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Share on FacebookShare on WhatsAppShare on TelegramShare on X (Twitter)”Månaden maj är morkulltid” skrev Vilhelm Moberg i ”Bondeåret”. Som på beställning flög en morkulla över mitt huvud en mild och vindstilla afton för några kvällar sen, alldeles efter skymningen. Moberg igen: ”Då flyger skymningsfågeln sin led i […]
"The month of May is the time of the worm" wrote Vilhelm Moberg in "The Peasant Year". As if on cue, a morkulla over my head on a mild and windless evening a few evenings ago, just after dusk. Moberg again:
"Then the twilight bird flies its line at the height of the crowns of the trees, perhaps faster than any other winged creature. And the peculiar sound of the mole - grunt, grunt, crackle, crackle - sounds like nature's own voice in that season when the fields are fermenting and bubbling with life."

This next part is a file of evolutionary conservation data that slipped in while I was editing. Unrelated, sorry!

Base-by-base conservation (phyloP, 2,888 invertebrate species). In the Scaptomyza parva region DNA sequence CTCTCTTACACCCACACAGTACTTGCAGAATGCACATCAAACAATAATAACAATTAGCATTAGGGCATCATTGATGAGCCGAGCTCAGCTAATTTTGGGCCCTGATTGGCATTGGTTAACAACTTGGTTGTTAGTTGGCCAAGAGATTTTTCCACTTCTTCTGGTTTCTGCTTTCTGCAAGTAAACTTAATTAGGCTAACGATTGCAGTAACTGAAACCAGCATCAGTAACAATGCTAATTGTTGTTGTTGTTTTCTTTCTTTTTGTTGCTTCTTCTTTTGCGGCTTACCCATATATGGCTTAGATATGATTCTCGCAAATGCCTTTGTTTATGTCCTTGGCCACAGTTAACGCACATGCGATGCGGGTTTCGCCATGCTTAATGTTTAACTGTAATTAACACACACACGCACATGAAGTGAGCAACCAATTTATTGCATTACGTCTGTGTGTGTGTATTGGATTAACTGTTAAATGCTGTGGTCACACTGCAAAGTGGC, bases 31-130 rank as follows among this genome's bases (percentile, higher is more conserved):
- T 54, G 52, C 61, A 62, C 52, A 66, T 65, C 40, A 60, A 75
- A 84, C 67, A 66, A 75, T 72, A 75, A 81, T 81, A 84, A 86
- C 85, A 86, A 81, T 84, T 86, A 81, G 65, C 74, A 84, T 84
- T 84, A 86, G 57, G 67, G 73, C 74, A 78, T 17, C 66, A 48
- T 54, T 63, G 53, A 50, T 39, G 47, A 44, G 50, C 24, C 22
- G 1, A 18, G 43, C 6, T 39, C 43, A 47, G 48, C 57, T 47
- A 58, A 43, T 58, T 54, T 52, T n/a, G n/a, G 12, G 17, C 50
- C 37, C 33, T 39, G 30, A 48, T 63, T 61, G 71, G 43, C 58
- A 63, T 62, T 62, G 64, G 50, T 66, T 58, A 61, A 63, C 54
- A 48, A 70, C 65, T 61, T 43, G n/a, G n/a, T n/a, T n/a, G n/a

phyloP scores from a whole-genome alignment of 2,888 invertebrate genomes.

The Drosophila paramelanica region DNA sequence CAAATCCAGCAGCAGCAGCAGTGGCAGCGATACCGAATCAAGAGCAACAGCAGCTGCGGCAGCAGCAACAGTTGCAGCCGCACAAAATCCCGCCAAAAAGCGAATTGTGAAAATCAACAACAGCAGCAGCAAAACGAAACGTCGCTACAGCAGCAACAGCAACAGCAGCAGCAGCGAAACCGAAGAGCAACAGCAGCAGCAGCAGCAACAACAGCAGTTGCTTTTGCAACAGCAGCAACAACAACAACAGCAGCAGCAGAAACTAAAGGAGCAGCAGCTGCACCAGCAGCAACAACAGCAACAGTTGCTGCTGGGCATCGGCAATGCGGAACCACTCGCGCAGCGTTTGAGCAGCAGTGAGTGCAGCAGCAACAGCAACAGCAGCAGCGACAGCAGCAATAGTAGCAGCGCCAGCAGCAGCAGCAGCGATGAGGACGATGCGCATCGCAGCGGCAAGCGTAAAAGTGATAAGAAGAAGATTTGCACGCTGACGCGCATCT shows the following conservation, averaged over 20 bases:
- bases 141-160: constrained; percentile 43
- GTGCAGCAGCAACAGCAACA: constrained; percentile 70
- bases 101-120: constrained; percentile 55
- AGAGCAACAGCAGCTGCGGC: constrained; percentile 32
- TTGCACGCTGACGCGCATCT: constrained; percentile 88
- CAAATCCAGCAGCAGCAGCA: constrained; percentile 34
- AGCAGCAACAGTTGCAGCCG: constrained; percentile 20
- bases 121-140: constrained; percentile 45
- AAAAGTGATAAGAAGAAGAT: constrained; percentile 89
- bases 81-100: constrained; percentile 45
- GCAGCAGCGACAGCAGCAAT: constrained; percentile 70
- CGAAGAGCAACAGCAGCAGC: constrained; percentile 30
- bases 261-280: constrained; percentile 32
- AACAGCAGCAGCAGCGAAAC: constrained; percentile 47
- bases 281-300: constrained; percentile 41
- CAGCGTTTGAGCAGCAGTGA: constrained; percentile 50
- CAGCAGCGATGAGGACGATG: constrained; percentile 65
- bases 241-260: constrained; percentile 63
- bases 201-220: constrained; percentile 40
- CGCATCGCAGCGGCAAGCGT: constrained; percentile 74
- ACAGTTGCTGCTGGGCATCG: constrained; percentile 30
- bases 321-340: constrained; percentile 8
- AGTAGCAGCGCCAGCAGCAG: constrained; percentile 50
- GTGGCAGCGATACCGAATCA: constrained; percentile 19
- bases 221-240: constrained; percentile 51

In Blekinge, the mole was called draw, and in Skåne it went by the name hazel grouse. Already Sven Nilsson stated in Foglarna from 1858 that morkulla means marsh girl (or forest girl) because mor is an old word for bog or marsh and kulla means girl.
It used to be common to hunt marmots in spring, but it is since 1999 prohibited in Sweden due to the EU Birds Directive which prohibits hunting of birds during the breeding season. This is what Moberg has to say about the characteristic call of the groundhog and the hunting of the groundhog, whose meat is considered by many to be a delicacy:
"Just as dusk begins to fall, the shooter stands on his pass, a small clearing in the woods. Here is the dragon, here the dragon has passed through all the years, and here it passes through this year too. [...] After an evening on the pass, the shooter still has this sound in his ear: it follows him in the dream of the night, and it becomes for him a revelation in the tones of the bright spring forest.
An evening of gopher on a pass in mild weather - that's the perfection of spring."
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